AKA is a centre for emergent practices for artists at any stage of their careers, providing space and support for critical, safe, and open exchange.
We are committed to creating space for experimentation, artist-led research, and self-determined direction. We aim to build connections between artists, local communities, and national and international audiences, posing questions without knowing the answers.
AKA’s artistic direction considers the intentionality behind our founding – led by a female cooperative making space for experimental work – and our role within the national ecology. We have a renewed belief that our relevance is tied to our ability to take risks, to be responsive and agile in our support of artists and their ideas. AKA values:
FLEXIBILITY, SUPPORT, AND SELF-DETERMINATION
AKA acknowledges that emergent practices can happen at any stage in a career. At the core of our work, we prioritize flexible relationships with artists, enabling them to propose their own direction, adapting to artists’ individual needs for support, education, and learned experiential knowledges.
VISIBILITY AND INCLUSIVITY
Throughout our history AKA has been informed by the cultural context of this land and the perspectives of the people who live here. This means that we program significantly more work by artists identifying as Indigenous, newcomers of diverse backgrounds and circumstances, and artists who experience marginalization for their beliefs, backgrounds, or identities.
COMMUNITY, KINSHIP, AND TRANSPARENCY
AKA defines community as joint ownership referencing the founding of artist-run centres, social responsibility, and the idea that a place can be created and given meaning through the actions of its users. This concept has been the core of AKA’s program since its origin as The Shoestring Gallery and is the foundation upon which we seek to build kinships with artists, local communities, and partners. AKA is dedicated to the ongoing education and transparency required to be an ally, committed to our location, Treaty Six Land and the Homeland of the Métis, and meaningful acts of reconciliation/conciliation.
Founded in 1971 by Dorothy Boerma, Lorna Russell, Ann Newdigate, Jo Claire, Betty Meyers and others, The Shoestring Gallery was among the first in Saskatchewan to prioritize exhibitions representative of the province’s Indigenous and Ukrainian communities. In 1982, the gallery was accepted as a member of the Association of National Non-Profit Artists’ Centres, changing its name to Also Known As (AKA) Gallery. In 1985, AKA moved to the Saskatoon Warehouse Artspace (SWA) where it resided for twenty years with The Photographer’s Gallery and Video Verite, (later to become PAVED Arts), Tribe Inc. and Blackflash Magazine. In 2005, when the warehouse building was sold; SWA was dismantled and 20 Above Holdings Inc. was formed as the centres began the search for new homes.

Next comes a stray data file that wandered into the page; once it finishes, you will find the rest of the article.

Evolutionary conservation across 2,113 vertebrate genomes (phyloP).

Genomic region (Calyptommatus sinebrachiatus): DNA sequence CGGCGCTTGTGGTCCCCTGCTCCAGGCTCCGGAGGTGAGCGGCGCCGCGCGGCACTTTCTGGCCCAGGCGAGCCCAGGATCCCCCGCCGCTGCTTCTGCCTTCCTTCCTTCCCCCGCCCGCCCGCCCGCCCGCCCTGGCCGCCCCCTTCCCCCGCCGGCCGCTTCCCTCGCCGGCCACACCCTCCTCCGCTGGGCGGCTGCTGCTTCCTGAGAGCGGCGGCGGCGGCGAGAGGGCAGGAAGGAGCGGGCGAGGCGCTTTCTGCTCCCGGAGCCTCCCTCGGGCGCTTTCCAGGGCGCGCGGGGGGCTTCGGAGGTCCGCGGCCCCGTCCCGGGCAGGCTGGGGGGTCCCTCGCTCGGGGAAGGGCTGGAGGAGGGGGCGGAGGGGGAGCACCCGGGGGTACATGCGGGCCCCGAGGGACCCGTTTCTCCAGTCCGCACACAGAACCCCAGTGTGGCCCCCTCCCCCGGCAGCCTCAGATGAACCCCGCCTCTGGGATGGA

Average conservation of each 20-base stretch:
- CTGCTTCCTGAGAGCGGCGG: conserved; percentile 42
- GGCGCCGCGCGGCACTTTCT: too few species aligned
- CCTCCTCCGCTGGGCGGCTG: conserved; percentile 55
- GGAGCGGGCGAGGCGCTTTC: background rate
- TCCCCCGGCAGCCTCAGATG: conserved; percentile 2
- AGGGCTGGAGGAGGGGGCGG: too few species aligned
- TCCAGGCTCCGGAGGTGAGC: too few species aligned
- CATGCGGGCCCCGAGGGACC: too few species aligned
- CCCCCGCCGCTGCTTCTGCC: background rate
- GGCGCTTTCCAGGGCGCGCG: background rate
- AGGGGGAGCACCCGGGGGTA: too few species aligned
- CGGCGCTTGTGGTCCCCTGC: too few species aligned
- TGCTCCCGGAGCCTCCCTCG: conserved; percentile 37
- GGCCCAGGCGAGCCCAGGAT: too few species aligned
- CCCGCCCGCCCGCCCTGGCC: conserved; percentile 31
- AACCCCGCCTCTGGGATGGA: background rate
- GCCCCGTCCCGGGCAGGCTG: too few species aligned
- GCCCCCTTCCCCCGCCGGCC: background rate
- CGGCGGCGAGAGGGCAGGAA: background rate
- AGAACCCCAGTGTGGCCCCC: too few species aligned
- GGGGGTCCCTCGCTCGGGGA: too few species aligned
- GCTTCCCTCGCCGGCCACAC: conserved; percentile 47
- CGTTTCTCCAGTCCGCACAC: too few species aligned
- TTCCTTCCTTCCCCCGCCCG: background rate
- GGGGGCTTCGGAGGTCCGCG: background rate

As equal shareholders in 20 Above, in 2008 AKA and Paved Arts purchased our current location at 424 20th Street West in the historic Riversdale district. The Riversdale neighbourhood has been dubbed part of the cultural corridor of Saskatoon, and it is a rapidly gentrifying area dividing new populations of young professionals and displaced core neighbourhood residents. AKA’s neighbours are largely food, health and family support services continuing to serve clients who can no longer afford to rent or own property within Riversdale. Throughout AKA’s ten years in the area our programming has expanded to build sincere relationships with core neighbourhood communities and local service organizations by seeking relevant intersections with local and visiting artist projects, residencies and partnerships. As a non-profit arts hub in Riversdale, through 20 Above Holdings, together AKA and Paved support local artists, multidisciplinary arts groups, and essential service organizations.
AKA is the only artist-run centre in Saskatoon, and one of two artist-run centres in Saskatchewan, that present all forms of contemporary artistic expression in the visual arts. We are committed to serving our membership, our public, and contributing to local, provincial, national and international arts discourse through presentation; dissemination and dialogue. Though geographically isolated, Saskatoon sustains a vigorous and diverse arts community.
In 2017/2018 attendance at AKA’s programming and events averaged 20,650 including exhibitions, school visits, workshops, professional development, artist talks, performances, screenings and off-site events.
Current Board of Directors, 2018-2019
Chair: Sandra Fraser
Vice Chair: Lisa Birke
Treasurer: Levi Nicholat
Secretary: Aurora Wolfe
Director: Ruth Cuthand